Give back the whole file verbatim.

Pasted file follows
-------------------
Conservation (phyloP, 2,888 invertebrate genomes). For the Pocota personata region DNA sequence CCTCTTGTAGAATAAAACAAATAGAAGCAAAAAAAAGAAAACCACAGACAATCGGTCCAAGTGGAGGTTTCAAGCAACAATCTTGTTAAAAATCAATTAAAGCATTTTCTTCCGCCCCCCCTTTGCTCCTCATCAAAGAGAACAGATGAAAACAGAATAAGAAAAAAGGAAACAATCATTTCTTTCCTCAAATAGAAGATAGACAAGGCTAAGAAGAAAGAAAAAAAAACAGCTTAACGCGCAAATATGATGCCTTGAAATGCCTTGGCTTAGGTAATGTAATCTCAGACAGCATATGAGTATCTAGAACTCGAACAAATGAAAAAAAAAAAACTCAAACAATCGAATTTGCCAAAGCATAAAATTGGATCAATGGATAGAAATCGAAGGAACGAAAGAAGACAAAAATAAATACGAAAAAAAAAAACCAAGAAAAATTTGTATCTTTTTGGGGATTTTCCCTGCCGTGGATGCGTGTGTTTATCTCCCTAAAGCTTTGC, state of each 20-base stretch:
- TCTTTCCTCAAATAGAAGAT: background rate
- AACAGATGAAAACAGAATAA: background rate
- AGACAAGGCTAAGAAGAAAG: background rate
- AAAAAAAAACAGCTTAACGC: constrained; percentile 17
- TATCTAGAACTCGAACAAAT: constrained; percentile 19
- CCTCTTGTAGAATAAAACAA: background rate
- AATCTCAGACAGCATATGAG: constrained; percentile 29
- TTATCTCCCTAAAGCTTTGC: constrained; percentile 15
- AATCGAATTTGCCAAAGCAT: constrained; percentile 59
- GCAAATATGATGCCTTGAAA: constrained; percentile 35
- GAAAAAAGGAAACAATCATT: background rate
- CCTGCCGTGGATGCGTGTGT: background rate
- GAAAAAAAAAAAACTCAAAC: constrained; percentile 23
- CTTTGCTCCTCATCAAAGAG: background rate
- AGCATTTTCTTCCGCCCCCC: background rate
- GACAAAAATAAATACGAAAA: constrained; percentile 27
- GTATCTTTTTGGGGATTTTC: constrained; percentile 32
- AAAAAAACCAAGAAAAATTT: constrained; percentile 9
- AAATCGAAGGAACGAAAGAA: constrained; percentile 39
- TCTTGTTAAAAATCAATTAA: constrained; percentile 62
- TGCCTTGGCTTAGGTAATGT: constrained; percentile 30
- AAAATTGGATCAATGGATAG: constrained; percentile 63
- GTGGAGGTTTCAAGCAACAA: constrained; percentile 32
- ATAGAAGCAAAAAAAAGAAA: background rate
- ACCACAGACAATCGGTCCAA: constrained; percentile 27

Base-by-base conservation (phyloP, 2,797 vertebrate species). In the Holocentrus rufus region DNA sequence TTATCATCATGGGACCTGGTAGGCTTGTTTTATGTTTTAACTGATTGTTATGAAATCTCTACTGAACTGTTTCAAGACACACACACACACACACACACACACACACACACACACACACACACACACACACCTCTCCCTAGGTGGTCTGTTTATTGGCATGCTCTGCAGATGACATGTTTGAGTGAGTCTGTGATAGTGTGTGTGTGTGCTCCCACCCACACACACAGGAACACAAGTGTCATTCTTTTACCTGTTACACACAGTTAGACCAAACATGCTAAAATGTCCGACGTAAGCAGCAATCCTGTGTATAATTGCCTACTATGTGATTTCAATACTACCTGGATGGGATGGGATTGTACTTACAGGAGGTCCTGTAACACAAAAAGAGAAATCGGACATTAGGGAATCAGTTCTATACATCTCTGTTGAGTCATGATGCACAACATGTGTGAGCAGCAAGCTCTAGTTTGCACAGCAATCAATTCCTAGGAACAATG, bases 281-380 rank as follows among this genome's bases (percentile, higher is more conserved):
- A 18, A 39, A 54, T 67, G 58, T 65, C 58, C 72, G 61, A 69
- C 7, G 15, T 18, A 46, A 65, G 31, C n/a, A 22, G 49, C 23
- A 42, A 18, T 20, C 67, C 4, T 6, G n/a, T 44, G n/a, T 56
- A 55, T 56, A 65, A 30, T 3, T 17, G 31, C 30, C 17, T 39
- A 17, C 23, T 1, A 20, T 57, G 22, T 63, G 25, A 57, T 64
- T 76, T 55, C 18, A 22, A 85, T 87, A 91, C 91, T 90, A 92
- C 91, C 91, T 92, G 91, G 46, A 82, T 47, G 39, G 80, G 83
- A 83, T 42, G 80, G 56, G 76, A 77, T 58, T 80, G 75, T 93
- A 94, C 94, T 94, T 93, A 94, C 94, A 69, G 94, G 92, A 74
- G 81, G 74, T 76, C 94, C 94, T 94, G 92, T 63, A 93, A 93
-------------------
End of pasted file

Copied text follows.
Conservation (phyloP, 2,888 invertebrate genomes). For the Pocota personata region DNA sequence CCTCTTGTAGAATAAAACAAATAGAAGCAAAAAAAAGAAAACCACAGACAATCGGTCCAAGTGGAGGTTTCAAGCAACAATCTTGTTAAAAATCAATTAAAGCATTTTCTTCCGCCCCCCCTTTGCTCCTCATCAAAGAGAACAGATGAAAACAGAATAAGAAAAAAGGAAACAATCATTTCTTTCCTCAAATAGAAGATAGACAAGGCTAAGAAGAAAGAAAAAAAAACAGCTTAACGCGCAAATATGATGCCTTGAAATGCCTTGGCTTAGGTAATGTAATCTCAGACAGCATATGAGTATCTAGAACTCGAACAAATGAAAAAAAAAAAACTCAAACAATCGAATTTGCCAAAGCATAAAATTGGATCAATGGATAGAAATCGAAGGAACGAAAGAAGACAAAAATAAATACGAAAAAAAAAAACCAAGAAAAATTTGTATCTTTTTGGGGATTTTCCCTGCCGTGGATGCGTGTGTTTATCTCCCTAAAGCTTTGC, state of each 20-base stretch:
- TCTTTCCTCAAATAGAAGAT: background rate
- AACAGATGAAAACAGAATAA: background rate
- AGACAAGGCTAAGAAGAAAG: background rate
- AAAAAAAAACAGCTTAACGC: constrained; percentile 17
- TATCTAGAACTCGAACAAAT: constrained; percentile 19
- CCTCTTGTAGAATAAAACAA: background rate
- AATCTCAGACAGCATATGAG: constrained; percentile 29
- TTATCTCCCTAAAGCTTTGC: constrained; percentile 15
- AATCGAATTTGCCAAAGCAT: constrained; percentile 59
- GCAAATATGATGCCTTGAAA: constrained; percentile 35
- GAAAAAAGGAAACAATCATT: background rate
- CCTGCCGTGGATGCGTGTGT: background rate
- GAAAAAAAAAAAACTCAAAC: constrained; percentile 23
- CTTTGCTCCTCATCAAAGAG: background rate
- AGCATTTTCTTCCGCCCCCC: background rate
- GACAAAAATAAATACGAAAA: constrained; percentile 27
- GTATCTTTTTGGGGATTTTC: constrained; percentile 32
- AAAAAAACCAAGAAAAATTT: constrained; percentile 9
- AAATCGAAGGAACGAAAGAA: constrained; percentile 39
- TCTTGTTAAAAATCAATTAA: constrained; percentile 62
- TGCCTTGGCTTAGGTAATGT: constrained; percentile 30
- AAAATTGGATCAATGGATAG: constrained; percentile 63
- GTGGAGGTTTCAAGCAACAA: constrained; percentile 32
- ATAGAAGCAAAAAAAAGAAA: background rate
- ACCACAGACAATCGGTCCAA: constrained; percentile 27

Base-by-base conservation (phyloP, 2,797 vertebrate species). In the Holocentrus rufus region DNA sequence TTATCATCATGGGACCTGGTAGGCTTGTTTTATGTTTTAACTGATTGTTATGAAATCTCTACTGAACTGTTTCAAGACACACACACACACACACACACACACACACACACACACACACACACACACACACCTCTCCCTAGGTGGTCTGTTTATTGGCATGCTCTGCAGATGACATGTTTGAGTGAGTCTGTGATAGTGTGTGTGTGTGCTCCCACCCACACACACAGGAACACAAGTGTCATTCTTTTACCTGTTACACACAGTTAGACCAAACATGCTAAAATGTCCGACGTAAGCAGCAATCCTGTGTATAATTGCCTACTATGTGATTTCAATACTACCTGGATGGGATGGGATTGTACTTACAGGAGGTCCTGTAACACAAAAAGAGAAATCGGACATTAGGGAATCAGTTCTATACATCTCTGTTGAGTCATGATGCACAACATGTGTGAGCAGCAAGCTCTAGTTTGCACAGCAATCAATTCCTAGGAACAATG, bases 281-380 rank as follows among this genome's bases (percentile, higher is more conserved):
- A 18, A 39, A 54, T 67, G 58, T 65, C 58, C 72, G 61, A 69
- C 7, G 15, T 18, A 46, A 65, G 31, C n/a, A 22, G 49, C 23
- A 42, A 18, T 20, C 67, C 4, T 6, G n/a, T 44, G n/a, T 56
- A 55, T 56, A 65, A 30, T 3, T 17, G 31, C 30, C 17, T 39
- A 17, C 23, T 1, A 20, T 57, G 22, T 63, G 25, A 57, T 64
- T 76, T 55, C 18, A 22, A 85, T 87, A 91, C 91, T 90, A 92
- C 91, C 91, T 92, G 91, G 46, A 82, T 47, G 39, G 80, G 83
- A 83, T 42, G 80, G 56, G 76, A 77, T 58, T 80, G 75, T 93
- A 94, C 94, T 94, T 93, A 94, C 94, A 69, G 94, G 92, A 74
- G 81, G 74, T 76, C 94, C 94, T 94, G 92, T 63, A 93, A 93